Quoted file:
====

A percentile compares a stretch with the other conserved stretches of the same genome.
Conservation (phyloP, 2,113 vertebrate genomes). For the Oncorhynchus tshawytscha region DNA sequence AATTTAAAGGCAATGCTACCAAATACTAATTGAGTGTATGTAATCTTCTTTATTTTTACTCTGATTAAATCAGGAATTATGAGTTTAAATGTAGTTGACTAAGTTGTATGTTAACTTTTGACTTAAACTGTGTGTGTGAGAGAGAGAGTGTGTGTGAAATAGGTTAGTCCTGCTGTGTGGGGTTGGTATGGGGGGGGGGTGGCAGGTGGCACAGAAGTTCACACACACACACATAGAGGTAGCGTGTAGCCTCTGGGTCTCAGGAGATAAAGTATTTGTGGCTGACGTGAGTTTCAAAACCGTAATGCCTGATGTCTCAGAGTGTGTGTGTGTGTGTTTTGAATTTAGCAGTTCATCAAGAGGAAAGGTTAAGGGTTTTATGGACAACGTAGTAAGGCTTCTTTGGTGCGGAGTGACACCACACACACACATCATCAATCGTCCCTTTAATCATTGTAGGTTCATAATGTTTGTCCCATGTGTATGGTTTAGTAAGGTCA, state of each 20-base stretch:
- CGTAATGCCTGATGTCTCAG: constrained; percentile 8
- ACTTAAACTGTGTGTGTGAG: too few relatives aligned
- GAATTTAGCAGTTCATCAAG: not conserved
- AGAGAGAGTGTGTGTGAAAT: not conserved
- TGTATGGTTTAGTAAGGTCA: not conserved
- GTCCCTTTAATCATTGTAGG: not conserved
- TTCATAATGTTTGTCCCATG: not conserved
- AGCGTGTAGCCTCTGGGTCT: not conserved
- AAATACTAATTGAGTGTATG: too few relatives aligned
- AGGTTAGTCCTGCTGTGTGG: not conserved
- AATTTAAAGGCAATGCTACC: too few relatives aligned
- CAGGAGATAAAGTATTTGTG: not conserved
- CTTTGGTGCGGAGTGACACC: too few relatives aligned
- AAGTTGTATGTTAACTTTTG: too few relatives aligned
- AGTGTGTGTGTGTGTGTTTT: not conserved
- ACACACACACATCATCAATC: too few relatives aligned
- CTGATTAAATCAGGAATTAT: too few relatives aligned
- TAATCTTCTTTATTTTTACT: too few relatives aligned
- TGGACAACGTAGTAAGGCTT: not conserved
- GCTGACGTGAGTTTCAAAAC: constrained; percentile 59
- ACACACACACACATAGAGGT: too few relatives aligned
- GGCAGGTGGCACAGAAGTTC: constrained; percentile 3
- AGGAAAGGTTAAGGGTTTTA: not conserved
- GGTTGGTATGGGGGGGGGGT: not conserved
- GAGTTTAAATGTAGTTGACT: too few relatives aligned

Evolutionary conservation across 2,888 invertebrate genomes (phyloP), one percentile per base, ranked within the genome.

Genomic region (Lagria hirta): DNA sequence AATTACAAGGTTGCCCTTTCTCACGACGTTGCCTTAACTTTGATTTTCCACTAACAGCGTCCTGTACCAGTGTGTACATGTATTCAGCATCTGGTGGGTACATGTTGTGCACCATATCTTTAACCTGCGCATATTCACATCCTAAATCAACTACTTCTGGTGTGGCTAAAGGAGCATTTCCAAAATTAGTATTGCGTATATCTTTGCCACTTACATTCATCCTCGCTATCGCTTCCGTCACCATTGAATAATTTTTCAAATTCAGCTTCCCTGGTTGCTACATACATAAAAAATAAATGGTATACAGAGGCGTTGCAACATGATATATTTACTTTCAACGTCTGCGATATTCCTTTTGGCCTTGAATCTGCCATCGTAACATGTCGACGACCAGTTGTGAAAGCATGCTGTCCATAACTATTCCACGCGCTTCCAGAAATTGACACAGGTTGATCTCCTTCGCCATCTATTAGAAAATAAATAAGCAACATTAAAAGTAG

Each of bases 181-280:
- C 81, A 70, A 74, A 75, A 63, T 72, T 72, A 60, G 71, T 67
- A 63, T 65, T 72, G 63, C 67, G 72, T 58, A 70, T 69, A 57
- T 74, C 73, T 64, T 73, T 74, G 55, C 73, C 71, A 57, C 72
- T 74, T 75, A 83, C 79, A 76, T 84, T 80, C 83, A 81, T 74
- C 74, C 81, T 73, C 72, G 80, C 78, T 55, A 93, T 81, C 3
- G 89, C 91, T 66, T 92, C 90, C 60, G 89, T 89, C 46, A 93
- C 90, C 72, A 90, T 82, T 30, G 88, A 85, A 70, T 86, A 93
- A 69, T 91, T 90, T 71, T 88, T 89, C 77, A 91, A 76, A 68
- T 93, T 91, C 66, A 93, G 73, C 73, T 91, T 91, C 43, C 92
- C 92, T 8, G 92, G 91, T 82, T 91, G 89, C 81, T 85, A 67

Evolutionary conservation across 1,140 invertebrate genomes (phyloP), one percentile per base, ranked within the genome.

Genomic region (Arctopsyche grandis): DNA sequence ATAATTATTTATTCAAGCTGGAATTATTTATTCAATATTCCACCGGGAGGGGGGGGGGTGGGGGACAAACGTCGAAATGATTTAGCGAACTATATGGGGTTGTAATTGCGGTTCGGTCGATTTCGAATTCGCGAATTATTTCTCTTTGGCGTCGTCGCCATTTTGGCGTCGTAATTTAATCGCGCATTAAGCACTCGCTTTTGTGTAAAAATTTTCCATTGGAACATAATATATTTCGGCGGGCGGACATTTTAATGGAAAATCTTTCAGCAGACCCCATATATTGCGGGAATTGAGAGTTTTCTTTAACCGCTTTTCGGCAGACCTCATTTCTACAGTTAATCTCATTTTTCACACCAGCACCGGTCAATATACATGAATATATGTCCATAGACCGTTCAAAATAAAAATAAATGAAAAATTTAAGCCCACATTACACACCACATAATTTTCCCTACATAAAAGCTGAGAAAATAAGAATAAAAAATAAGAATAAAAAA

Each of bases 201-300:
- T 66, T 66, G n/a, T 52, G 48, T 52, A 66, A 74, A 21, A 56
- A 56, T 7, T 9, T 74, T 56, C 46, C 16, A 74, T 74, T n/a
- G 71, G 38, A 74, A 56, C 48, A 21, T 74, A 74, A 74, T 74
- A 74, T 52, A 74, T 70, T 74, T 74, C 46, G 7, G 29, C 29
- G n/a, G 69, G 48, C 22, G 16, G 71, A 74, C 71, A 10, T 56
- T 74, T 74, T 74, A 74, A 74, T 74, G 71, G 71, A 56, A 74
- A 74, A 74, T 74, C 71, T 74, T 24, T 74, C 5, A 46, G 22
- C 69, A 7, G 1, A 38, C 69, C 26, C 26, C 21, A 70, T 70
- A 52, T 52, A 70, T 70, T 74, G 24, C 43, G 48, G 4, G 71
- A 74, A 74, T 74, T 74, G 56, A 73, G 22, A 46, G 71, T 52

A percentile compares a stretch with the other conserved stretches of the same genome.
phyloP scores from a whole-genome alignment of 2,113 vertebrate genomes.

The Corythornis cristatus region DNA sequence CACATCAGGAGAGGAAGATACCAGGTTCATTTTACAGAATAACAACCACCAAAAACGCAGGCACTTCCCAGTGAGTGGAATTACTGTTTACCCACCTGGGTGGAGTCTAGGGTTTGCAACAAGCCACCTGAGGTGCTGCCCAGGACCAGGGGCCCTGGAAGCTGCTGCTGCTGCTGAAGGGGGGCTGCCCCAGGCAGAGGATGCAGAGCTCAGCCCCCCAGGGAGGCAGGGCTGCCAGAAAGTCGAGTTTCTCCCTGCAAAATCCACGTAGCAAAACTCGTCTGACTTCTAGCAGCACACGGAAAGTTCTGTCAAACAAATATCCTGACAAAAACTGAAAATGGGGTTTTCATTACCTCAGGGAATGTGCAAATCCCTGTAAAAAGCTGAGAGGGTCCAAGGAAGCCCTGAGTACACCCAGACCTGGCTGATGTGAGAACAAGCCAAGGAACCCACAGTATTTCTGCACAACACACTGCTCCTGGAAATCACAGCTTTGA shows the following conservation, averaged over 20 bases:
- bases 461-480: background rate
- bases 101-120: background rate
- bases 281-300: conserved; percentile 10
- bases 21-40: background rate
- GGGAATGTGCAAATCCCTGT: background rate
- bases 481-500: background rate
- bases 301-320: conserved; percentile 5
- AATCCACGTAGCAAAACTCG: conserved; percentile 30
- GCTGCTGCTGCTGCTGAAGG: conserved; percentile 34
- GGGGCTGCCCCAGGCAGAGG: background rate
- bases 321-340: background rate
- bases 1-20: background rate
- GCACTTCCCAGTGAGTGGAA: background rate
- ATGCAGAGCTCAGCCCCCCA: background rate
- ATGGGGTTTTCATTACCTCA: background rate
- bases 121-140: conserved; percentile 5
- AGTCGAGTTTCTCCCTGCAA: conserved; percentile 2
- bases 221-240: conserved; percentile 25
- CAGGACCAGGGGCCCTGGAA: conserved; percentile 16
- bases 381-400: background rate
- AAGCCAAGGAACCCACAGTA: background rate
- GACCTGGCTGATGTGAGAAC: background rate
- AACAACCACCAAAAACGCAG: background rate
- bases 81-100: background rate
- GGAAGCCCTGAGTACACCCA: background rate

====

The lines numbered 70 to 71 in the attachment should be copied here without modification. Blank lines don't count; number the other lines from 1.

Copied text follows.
- ATGCAGAGCTCAGCCCCCCA: background rate
- ATGGGGTTTTCATTACCTCA: background rate